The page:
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Heavy Screen Time Changes Children’s Brains

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Most people today live in a sea of radiofrequencies emitted from wireless technologies of all kinds, from routers to smartphones, tablets, baby monitors, TVs, appliances, smart meters and many more.

According to many experts, chronic, heavy exposure could have severe repercussions for our health, especially that of children, who are now exposed even before birth. Research also suggests interaction with social media, games and apps online produces a number of effects, both physical and psychological.

Heavy Use of Wireless Devices Changes Brain Structure in Children 

In the largest long-term study1,2,3 of brain development and youth health in the U.S., the Adolescent Brain Cognitive Development (ABCD) Study,4 reveals the brains of the most prolific users of electronic devices look different compared to those who use smartphones, tablets and video games less frequently.

In all, more than 11,000 children will be followed for a decade to assess how various childhood experiences and environments affect brain development and psychological health. As noted by the researchers,5 “The data will provide a resource of unprecedented scale and depth for studying typical and atypical development.”

These preliminary findings, based on the brain scans of 4,500 9- to 10-year-olds, reveal children who use electronic devices for seven hours or more each day have premature thinning of the brain cortex, the outer brain layer that processes information from the five physical senses (taste, touch, sight, smell and sound).

The exact ramifications of this anomaly are still unknown. According to Dr. Gaya Dowling, a researcher with the National Institutes of Health, which is sponsoring the $300 million study, thinning of the cortex is thought to be part of the brain maturation process, so what these scans are showing is that this process is being sped up in children who get a lot of screen time6 (7-plus hours a day).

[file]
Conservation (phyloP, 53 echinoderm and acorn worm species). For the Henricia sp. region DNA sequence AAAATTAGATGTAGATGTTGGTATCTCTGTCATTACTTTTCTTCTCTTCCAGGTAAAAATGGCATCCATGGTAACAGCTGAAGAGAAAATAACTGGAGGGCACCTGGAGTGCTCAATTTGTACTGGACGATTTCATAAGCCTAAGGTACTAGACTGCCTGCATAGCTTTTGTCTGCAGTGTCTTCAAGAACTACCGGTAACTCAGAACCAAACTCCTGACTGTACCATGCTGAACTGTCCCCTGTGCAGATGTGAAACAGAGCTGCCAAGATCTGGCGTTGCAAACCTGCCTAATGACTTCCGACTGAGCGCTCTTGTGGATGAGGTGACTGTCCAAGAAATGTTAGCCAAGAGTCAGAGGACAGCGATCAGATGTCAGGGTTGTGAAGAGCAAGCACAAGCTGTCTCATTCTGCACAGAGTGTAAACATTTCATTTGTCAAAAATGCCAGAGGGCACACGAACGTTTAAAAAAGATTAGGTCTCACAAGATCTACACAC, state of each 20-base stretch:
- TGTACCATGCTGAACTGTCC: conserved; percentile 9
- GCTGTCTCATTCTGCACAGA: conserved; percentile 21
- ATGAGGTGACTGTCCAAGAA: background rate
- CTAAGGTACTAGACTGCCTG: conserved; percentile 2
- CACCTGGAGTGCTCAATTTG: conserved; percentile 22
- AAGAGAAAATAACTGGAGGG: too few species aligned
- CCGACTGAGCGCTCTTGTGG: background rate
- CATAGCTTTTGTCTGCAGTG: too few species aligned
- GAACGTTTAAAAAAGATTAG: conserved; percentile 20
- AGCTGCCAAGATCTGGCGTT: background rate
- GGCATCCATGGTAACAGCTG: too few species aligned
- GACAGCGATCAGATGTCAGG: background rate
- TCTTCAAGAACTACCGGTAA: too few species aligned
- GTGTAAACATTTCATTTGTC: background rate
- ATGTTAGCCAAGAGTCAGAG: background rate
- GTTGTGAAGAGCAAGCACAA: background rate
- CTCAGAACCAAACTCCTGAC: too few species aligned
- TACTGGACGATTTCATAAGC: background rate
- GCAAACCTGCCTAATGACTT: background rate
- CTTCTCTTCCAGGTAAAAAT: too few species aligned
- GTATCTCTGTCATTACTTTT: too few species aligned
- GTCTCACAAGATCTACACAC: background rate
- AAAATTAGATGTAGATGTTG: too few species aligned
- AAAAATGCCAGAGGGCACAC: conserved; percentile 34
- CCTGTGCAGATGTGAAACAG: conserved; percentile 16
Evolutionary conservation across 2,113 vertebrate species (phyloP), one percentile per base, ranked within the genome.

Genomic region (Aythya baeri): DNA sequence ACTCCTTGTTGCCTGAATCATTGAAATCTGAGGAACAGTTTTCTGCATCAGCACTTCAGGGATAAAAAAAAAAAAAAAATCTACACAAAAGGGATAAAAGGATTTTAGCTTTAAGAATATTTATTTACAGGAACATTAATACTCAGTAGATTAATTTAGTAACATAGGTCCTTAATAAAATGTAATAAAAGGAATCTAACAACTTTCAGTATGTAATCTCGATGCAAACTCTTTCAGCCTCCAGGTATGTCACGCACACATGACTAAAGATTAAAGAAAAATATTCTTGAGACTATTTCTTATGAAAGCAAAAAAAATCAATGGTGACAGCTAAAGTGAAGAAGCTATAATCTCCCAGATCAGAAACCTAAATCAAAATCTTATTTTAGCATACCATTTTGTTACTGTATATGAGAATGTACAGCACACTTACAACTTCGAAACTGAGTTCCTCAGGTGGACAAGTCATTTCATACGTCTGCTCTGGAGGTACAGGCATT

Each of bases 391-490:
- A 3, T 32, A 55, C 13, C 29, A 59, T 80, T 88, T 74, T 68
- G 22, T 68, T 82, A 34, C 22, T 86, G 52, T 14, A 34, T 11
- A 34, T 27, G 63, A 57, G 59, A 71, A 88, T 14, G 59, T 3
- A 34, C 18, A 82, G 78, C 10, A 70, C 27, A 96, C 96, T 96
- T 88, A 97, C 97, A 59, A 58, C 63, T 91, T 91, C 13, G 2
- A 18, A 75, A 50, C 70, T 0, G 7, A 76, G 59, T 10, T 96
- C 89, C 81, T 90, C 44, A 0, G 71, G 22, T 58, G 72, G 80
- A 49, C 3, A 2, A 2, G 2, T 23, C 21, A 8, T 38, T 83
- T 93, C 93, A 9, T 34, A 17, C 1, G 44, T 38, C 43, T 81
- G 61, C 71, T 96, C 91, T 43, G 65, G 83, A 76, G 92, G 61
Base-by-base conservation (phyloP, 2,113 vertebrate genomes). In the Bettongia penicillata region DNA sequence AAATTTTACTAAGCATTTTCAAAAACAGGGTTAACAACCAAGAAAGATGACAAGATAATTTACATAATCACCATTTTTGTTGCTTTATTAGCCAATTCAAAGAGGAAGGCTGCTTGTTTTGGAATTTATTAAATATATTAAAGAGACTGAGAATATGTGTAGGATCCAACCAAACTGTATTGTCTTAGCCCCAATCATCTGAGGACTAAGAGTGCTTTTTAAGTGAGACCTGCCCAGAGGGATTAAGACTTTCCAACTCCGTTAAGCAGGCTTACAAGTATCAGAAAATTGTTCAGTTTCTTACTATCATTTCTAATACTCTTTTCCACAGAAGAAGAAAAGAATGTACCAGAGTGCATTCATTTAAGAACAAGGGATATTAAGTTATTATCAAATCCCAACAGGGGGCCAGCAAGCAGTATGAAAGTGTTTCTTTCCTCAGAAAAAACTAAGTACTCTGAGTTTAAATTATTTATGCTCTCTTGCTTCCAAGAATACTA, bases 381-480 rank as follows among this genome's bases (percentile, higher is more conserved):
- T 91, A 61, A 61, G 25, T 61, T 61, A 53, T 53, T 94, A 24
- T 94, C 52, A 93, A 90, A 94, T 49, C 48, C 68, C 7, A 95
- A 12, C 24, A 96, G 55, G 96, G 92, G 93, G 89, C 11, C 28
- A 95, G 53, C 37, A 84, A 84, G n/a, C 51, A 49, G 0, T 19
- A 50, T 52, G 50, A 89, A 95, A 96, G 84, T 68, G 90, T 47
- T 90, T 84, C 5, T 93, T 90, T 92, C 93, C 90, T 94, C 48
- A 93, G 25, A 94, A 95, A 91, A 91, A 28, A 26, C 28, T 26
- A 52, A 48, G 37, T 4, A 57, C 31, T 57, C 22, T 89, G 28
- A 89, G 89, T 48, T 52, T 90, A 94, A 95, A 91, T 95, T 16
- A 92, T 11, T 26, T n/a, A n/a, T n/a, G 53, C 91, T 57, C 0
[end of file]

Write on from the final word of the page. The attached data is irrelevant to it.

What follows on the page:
They cannot prove that the changes are definitively caused by the screen time, and the full effects won’t be known until years from now, as the emotional and mental health outcomes of these children are evaluated. Still, preliminary results suggest as little as two hours of screen time per day may impact cognition, resulting in lower scores on thinking and language tests.

American Academy of Pediatrics’ Guidelines for Screen Time

According to the “Growing Up Digital” report by the American Academy of Pediatrics (AAP), published in October 2015:7

“The 2013 Zero to Eight study … showed that 38 percent of infants younger than age 2 use mobile devices like smartphones. A 2015 Pew Research study reports that 73 percent of 13- to 17-year-olds have smartphones and 24 percent admit using their phones almost constantly.”

The report cites data from research showing infants under the age of 1 do not effectively learn language from videos, whereas they do learn language from live interactions. Up to age 2, live presentations are far superior for language processing and learning compared to video presentations.

According to the report, “It is clear that very young children need ‘contingent interaction — two-way social interchange — to promote learning.” This is also noted in the 60 Minutes report8 (see featured video).

Research shows that babies do not transfer what they learn from the iPad to the real world, or from two-dimensional interaction to three-dimensional reality. For example, the ability to play with virtual Legos does not transfer over into the skill of manipulating real Lego blocks.

Despite such concerns, the 2015 AAP guidelines for screen time for children relaxed its recommendations, noting that “Parents should model responsible media use,” and that media content and diversity are important considerations, but that video games can be “powerful tools for learning because they help youth work toward reward,” and “engage in experimentation.”

Previous guidelines — developed before the popularity of iPads and smartphone apps designed for young children — discouraged all screen time for children under the age of 2, and recommended a limit of two hours of screen time for kids older than 2.